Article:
CA finds courier with limited right to substitute was a worker

Monday 1st November 2021

The CA has held, in Stuart Delivery Ltd v Augustine, that a courier with the ability to release a delivery slot to another courier, was still obliged to personally perform services and therefore satisfied the definition of worker under 230(3)(b) ERA 1996.

Mr Augustine was engaged by SD Ltd as a courier. SD Ltd used a mobile app through which couriers opt to carry out ‘ad hoc’ or ‘slot deliveries’. Slot deliveries require couriers to be available to personally deliver goods by moped during the allocated time and they are paid a minimum rate of £9 per hour. Couriers have the option to release their slots to other couriers but if the slot is not filled, the original courier must fulfil the obligation or face penalties for missing the slot.

The ET held that Mr Augustine was a worker because he was required to personally perform the delivery services and did not have an unfettered right of substitution. While Mr Augustine was able to offer his slots to other couriers, he had no control over whether they would be filled and remained personally responsible until they were filled. It was merely a right to hope that someone else in the pool would pick up the obligation. The EAT agreed with the ET’s finding that there was no right of substitution or alternatively that there was only a limited right. SD Limited appealed.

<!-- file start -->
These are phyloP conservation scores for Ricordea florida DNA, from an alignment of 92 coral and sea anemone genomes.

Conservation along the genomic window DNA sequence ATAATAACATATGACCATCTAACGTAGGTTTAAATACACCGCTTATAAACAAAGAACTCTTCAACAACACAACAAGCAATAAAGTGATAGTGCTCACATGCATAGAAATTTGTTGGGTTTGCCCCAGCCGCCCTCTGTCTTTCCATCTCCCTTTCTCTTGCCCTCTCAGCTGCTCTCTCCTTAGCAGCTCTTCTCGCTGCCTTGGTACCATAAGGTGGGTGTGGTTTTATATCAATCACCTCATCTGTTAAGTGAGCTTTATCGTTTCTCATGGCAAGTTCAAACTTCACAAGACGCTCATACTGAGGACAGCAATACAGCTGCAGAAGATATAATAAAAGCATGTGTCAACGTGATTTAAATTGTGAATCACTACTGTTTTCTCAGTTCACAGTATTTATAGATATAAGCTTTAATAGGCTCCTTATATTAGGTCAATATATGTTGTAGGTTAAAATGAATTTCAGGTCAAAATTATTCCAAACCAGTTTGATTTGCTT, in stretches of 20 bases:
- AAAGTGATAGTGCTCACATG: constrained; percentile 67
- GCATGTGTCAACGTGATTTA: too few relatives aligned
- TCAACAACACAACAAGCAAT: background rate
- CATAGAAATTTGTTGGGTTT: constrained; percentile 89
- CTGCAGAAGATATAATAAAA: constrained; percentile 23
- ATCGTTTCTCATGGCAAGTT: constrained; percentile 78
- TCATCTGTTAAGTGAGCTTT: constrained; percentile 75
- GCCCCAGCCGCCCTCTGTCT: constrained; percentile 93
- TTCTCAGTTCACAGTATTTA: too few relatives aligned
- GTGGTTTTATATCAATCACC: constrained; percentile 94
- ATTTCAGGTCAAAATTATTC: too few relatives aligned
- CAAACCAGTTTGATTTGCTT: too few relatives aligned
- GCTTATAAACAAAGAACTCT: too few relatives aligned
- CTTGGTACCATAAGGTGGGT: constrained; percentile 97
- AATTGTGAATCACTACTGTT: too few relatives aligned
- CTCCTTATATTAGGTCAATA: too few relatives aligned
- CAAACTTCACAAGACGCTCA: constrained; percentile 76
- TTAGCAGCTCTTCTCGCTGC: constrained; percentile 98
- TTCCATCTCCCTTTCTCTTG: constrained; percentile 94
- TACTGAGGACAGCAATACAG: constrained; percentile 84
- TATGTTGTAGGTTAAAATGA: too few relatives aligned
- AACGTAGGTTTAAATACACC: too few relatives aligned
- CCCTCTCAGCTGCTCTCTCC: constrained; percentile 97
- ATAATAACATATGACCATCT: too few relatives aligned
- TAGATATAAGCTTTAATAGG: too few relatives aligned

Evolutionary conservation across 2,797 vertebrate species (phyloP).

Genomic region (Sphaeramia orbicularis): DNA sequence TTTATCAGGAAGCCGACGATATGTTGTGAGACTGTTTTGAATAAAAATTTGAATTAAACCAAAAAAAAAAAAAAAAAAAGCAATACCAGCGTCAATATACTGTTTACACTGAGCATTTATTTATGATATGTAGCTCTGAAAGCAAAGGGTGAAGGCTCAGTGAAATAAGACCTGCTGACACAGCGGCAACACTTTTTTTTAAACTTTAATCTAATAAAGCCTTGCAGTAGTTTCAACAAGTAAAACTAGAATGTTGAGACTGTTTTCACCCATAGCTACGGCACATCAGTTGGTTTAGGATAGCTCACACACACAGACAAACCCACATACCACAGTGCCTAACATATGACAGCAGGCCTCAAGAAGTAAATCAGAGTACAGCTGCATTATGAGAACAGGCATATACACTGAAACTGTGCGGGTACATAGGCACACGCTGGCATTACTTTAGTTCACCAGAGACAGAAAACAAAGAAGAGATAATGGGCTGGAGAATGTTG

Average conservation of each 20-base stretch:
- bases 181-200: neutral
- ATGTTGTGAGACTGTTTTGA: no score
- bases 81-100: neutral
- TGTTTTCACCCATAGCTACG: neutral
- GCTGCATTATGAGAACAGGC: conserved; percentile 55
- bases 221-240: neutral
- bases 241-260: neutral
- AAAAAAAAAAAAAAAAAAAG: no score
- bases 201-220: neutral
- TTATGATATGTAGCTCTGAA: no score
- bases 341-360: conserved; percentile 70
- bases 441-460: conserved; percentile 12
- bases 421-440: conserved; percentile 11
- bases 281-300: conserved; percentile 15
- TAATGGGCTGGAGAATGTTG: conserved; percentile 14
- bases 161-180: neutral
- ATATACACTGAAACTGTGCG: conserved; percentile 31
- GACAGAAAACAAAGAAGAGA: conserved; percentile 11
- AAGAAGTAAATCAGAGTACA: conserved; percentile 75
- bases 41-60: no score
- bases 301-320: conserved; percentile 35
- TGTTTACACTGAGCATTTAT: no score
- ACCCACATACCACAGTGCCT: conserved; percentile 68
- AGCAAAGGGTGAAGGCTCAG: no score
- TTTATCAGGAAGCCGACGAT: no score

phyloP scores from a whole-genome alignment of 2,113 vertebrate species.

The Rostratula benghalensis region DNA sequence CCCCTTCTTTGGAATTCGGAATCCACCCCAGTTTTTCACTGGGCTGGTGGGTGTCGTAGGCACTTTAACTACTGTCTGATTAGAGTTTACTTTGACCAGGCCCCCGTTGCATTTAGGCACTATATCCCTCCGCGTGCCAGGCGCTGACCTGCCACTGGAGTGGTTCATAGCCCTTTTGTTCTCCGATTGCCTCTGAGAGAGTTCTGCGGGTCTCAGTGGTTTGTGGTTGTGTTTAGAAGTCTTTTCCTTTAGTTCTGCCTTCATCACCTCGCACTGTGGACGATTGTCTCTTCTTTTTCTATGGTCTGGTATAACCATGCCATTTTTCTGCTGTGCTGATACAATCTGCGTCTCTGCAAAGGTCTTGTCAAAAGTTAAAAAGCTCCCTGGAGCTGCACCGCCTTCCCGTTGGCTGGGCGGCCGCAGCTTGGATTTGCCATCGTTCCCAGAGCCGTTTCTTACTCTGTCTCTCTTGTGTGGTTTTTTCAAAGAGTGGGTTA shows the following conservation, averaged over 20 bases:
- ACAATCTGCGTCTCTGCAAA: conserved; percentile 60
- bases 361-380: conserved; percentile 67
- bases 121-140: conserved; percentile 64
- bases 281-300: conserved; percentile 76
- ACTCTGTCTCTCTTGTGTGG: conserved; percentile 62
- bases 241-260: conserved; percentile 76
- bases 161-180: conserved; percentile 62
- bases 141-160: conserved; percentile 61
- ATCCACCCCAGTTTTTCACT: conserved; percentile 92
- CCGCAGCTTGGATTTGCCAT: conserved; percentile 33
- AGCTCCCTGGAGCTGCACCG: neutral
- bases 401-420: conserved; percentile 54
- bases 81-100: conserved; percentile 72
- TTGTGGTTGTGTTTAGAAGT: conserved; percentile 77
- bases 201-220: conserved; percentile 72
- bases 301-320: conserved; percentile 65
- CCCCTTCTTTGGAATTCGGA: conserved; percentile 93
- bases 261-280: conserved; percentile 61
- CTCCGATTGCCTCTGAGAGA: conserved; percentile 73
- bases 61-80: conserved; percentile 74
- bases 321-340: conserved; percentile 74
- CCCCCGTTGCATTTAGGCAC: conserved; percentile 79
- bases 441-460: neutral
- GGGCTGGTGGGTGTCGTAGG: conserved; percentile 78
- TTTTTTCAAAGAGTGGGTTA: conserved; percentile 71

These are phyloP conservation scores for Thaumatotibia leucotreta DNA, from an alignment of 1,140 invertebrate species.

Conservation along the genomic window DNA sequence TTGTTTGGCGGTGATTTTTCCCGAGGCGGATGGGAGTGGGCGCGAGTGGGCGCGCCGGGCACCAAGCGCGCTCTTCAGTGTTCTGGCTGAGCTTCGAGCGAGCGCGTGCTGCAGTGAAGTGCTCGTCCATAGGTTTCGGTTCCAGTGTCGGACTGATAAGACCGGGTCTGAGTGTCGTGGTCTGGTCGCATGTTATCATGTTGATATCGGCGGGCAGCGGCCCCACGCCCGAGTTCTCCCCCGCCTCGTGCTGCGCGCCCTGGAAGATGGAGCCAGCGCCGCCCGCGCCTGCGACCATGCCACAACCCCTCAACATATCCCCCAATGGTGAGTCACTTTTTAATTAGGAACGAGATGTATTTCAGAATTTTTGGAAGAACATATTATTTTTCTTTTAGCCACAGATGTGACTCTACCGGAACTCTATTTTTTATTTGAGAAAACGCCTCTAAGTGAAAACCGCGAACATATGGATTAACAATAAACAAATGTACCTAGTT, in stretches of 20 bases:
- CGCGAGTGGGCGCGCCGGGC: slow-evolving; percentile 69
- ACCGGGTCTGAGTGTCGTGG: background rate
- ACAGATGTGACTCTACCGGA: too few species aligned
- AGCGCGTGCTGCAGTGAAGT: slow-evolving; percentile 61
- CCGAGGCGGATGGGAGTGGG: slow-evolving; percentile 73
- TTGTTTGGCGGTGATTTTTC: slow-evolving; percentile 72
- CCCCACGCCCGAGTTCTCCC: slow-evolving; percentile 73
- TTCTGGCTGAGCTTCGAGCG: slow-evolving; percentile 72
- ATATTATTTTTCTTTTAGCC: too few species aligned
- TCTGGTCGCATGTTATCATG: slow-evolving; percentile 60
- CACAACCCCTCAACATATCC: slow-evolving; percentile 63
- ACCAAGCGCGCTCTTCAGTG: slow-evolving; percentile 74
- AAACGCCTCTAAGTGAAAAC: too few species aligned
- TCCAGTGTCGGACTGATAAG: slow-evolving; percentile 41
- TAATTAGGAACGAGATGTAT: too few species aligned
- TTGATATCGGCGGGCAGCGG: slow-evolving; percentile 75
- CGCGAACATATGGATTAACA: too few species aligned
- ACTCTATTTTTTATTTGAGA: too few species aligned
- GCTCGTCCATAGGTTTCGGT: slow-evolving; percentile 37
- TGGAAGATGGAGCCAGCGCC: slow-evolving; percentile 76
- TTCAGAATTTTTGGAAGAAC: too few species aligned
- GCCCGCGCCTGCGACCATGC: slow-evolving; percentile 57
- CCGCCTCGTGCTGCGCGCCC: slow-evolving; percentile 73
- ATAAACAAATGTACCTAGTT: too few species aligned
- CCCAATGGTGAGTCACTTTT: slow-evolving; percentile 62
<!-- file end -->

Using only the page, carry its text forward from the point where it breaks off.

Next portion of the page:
The CA dismissed the appeal, holding that the ET was entitled to find that Mr Augustine was a worker. The ET had correctly identified that the issue to be determined was whether Mr Augustine was under an obligation to personally perform the work or provide the services. When assessing whether any ability on the part of Mr Augustine to provide a substitute was inconsistent with an obligation of personal performance, it had considered all relevant matters, including the written terms (which did not refer to a right of substitution) and the practical operation of the arrangements. SD Limited’s system of penalties and rewards was intended to ensure that Mr Augustine turned up for his chosen slots and carried out the delivery work. The CA considered that the limited right to notify other couriers via the app that Mr Augustine wished to release a slot was not in reality a sufficient right of substitution to remove the obligation to perform the work personally.

The CA considered this consistent with the SC decision in Pimlico Plumbers Ltd & anor v Smith where the ET had been entitled to find that the dominant feature of the contract was an obligation of personal performance and the limited ability to appoint another Pimlico operative as a substitute did not negate that.

All information in this update is intended for general guidance only and is not intended to be comprehensive, or to provide legal advice.